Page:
Saturday, January 28, 2017

Reaching out and crying out for Justice

As an Evangelical Pastor, (please check any pre-conceived ideas and baggage at the door before reading any further) I want to reach out to Ogden, with a message of hope and support.
These are trying times, and while so many are doing so much, there is so much more that we can do in the area of justice for every member of our community. Recent events in Utah and throughout the country have resulted in so many people feeling belittled and demeaned, marginalized, and even threatened. Other initiatives provide hope for some, but again leave others feeling that their voice may be being taken away.
After a particularly bitter presidential campaign season, many Muslims and Hispanics have expressed concerns which need to be addressed. And POTUS’ recent executive orders haven’t help those fears and concerns. The African-American community has expressed concerns. And yes, sometimes Evangelicals have concerns, especially when it comes to religious freedom and liberty, terms which we use frequently, and not always correctly.
 In many cities it seems that Law Enforcement officials are targets of violence, and so they have safety concerns. As do other first responders, and sometimes even cab drivers.  And let’s not forget the homeless and others who are often marginalized because of their circumstances.
Tolerance is a word which is thrown about, demanded by everyone, but not always offered in return. You’ve seen it often, an individual or group does or says something which may seem a little out of line, and claims that it’s their constitutional right, that’s it’s their religious freedom, that it’s freedom of speech, and everyone else is supposed to accept it as is. “It’s my right!”  But all too often these same individuals or groups, demanding that others tolerate them, see any pushback as something that can’t be tolerated, often trying to push it to the level of a hate crime.
This is a call for us all to work together, to push for justice, to celebrate diversity in our increasingly diverse community. It has to start somewhere, and so I encourage you to join me in expressing concern and solidarity with every member of our community. Speak up when you notice injustice—yes there are ways to do so that don’t call for violence. Be a voice for the voiceless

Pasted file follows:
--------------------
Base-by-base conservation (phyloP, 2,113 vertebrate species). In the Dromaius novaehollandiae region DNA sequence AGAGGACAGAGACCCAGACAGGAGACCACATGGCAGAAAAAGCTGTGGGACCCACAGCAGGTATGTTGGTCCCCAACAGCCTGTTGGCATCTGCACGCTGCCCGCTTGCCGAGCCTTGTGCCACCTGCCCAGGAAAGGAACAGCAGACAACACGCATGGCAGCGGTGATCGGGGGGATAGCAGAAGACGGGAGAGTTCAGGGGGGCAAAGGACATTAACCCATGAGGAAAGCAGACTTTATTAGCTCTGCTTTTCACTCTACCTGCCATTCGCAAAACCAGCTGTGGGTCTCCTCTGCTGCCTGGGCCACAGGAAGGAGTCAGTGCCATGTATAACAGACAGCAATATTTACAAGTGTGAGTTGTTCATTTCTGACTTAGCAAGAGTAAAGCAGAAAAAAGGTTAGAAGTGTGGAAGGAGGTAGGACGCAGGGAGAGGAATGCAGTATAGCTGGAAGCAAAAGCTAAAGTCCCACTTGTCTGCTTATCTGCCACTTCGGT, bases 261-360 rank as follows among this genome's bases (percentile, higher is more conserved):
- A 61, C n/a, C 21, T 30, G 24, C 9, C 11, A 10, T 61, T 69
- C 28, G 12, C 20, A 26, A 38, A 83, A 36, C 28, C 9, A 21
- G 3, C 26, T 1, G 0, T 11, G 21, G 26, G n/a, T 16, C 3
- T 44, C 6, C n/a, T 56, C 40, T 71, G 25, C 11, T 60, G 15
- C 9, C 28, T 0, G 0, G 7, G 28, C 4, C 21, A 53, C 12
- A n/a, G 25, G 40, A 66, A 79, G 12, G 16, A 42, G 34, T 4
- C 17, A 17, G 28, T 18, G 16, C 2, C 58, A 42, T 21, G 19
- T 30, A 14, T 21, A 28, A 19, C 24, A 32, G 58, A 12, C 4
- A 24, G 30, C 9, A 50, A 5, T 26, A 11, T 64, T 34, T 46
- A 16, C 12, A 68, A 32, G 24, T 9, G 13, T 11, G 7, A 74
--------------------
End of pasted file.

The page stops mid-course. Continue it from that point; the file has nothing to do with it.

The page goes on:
Some of you are brothers and sisters in Christ, some follow other teachings, or adhere to different religious practices. If you live in my community, you are my neighbor and, I hope, my friend.  You are valued and appreciated, for who you are, but also for the richness of culture that you bring to Ogden. As we celebrate the diversity of our neighborhood, we have to also give thanks for how each of you, each of us, contributes to the well-being of our neighborhood.
            My faith, as perhaps yours does, goes beyond a political affiliation, it goes beyond stereotypes, and it goes beyond the evil of the world that conspires to divide us.  Obviously, as a Christian pastor, I don’t agree with the various theologies that can be found in my neighborhood, but that doesn’t mean I hate you. It means we disagree over some fundamental issues. But disagreement never needs to mean lack of respect. In fact, it is often our differences that lead to even greater respect. Please don’t let your politics overrule your faith walk.
            In a recent letter signed by several Memphis area Evangelical Pastors, and published in the Commercial Appeal we find this sentiment which I hope is soon the norm throughout the land. If it can happen in Memphis, it can happen in Ogden.
         “"We desire and hope that we will demonstrate in more visible ways, to all in our city and particularly to those from diverse cultures and countries, our commitment to love our neighbors," the pastors wrote.
"Further, we reaffirm our commitment, as the Bible directs, to promote peace and to support policies that allow equal opportunities for all to flourish and fulfill their God-given potential."

            Christian Scripture, (and probably other Holy Books) is full of references to how to treat strangers, foreigners, and aliens in the land. (You can go to this page and download the free 40 day “I Was a Stranger” reading plan.) And then we have the Parable of the Good Samaritan which is a good reminder of who our neighbor really is. Jesus did not suggest love your neighbor, as long as he looks, dresses, talks, thinks and worships like you do. He said “Love your neighbor.” As a Christian, I am compelled to be reminded of the essence of Imago Dei—every human being is created in the image of God, and as such is precious in His sight, and deserving of dignity and respect.

            “Justice for all” is such an important part of who we are as Americans: citizens, immigrants, refugees, resident aliens and any other titles conferred by virtue of visa status, but until we treat each other as valued members of our society, treat each other with dignity and respect, celebrate our diversity, and work together for the good of all, that justice will never happen. We have the chance to make it happen, and it can start now- with you and with me. Please join me in in celebrating all that our community has to offer. 

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